Since the advent of “Shen Nong Ben Cao Jing” (Shen Nong’s Herbal), the progenitor of herbals in traditional Chinese medicine, completed around 25 A.D., which classified herbal drugs into upper grade, mid-grade and lower grade, all subsequent herbals classified Chinese herbal drugs according to this tradition. The upper grade drugs are known as the imperial drugs which are non-poisonous and arc used mainly for nurturing our lives; the mid-grade drugs are known as the ministerial drugs which are either non-poisonous or poisonous and are used chiefly to nurture our temperament; and the lower grade drugs are known as the assistant or servant drugs which are used for treating disease and are mostly poisonous. In clinical diagnosis, a physician of traditional Chinese medicine will first consider the circulation of qi, blood and water. The so-called blood conformation in traditional Chinese medicine (a conformation in traditional Chinese medicine can be approximated to a symptom complex or syndrome in Western medicine) refers to “blood stasis” which is a poor blood circulation condition resulted from congestion or stagnation of blood in the body and may lead to formation of disease. A water conformation is also referred Read more […]

A Clinical Investigation of Perilla Extract Cream for Atopic Dermatitis

Atopic dermatitis is one kind of allergic disease. Allergies are very closely associated with an immune response. When the human body is invaded by a foreign substance (antigen), antibodies or sensitised lymphocytes will be produced as a result of the response of the immune system. Later when the same antigen invades the body again, it will soon be eliminated or become harmless to the body. This is an immune response which is an indispensable function to prevent infection and tumours. However, sometimes the immune reaction between antigen and antibodies or sensitised lymphocytes can cause harm to the body itself. This kind of immune reaction in which antigen comes from outside the body causes allergic disease, whereas antigen which comes from the body itself causes auto-immune disease. According to the statistical investigation in 1992 by the Ministry of Welfare of Japan, 34% of the Japanese population suffer from some kind of allergy, and most of them are children between the age of 0 to 4. There is the tendency for allergic symptoms to appeal- as atopic dermatitis in childhood and to become asthma or rhinitis as they mature. The word atopy is derived from Greek () and means odd and thus atopic dermatitis is Read more […]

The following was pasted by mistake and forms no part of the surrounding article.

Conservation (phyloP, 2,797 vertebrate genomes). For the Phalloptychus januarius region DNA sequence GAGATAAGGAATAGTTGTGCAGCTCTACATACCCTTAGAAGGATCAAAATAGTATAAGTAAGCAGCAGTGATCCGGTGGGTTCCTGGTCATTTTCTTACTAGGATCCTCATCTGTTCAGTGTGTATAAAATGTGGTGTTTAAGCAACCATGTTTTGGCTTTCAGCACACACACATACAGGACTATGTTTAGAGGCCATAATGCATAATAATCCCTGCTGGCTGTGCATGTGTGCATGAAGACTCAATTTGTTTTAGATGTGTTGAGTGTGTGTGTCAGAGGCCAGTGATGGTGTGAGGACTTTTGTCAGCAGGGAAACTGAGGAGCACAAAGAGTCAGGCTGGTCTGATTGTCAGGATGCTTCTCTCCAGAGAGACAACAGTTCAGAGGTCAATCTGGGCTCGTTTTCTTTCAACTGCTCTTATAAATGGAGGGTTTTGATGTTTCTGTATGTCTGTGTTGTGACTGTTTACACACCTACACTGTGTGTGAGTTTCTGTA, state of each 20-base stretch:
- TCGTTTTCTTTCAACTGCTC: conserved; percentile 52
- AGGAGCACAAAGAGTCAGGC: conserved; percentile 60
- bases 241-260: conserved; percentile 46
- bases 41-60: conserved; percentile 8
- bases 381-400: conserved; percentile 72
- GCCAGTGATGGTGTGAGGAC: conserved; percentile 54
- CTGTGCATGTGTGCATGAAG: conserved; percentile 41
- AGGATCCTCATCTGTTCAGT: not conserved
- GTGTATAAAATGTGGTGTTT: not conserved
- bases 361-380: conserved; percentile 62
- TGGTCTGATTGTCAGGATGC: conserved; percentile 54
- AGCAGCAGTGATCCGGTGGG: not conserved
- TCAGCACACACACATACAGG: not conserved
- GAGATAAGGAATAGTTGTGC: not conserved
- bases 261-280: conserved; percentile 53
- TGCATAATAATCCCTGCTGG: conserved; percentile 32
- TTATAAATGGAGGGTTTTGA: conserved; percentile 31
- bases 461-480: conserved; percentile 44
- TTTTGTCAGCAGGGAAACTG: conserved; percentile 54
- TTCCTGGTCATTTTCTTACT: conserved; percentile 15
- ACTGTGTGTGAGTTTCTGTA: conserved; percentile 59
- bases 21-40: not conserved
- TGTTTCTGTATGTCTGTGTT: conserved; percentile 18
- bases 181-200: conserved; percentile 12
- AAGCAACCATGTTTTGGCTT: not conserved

Ammi majus L. (Bishop’s Weed)

Distribution and Importance Ammi majus L. (Bishop’s weed) is a subtropical species belonging to the family Apiaceae. It is a widely distributed species in the Mediterranean region, from the Canary Islands to Iran. Its range covers North Africa (Morocco, Egypt, Ethiopia) and all of southern Europe. The species also occurs on other continents linder similar climatic conditions: in Argentina, southern United States, and less commonly in Australia and New Zealand. Ammi majus L. is regarded as the richest, natural source of linear furanocoumarins called psoralens. These compounds are found mostly in the fruits of this species. The psoralens are successfully applied in photochemotherapy of numerous dermatological diseases, e.g., in treating vitiligo, psoriasis, mycosis fungoides, atopic eczema, pityriasis lichenoides, urticaria pigmentosa, alopecia areata, and others. The therapy mostly makes use of photosensitizing and antiproliferating properties of psoralens. These properties are particularly enhanced in the presence of long-wavelength UV, called UV-A (λ = 320-400 nm), hence the treatment is often referred to as PUVA therapy (psoralens + UV-A). The use of fruits of Ammi majus in treating vitiligo has a long Read more […]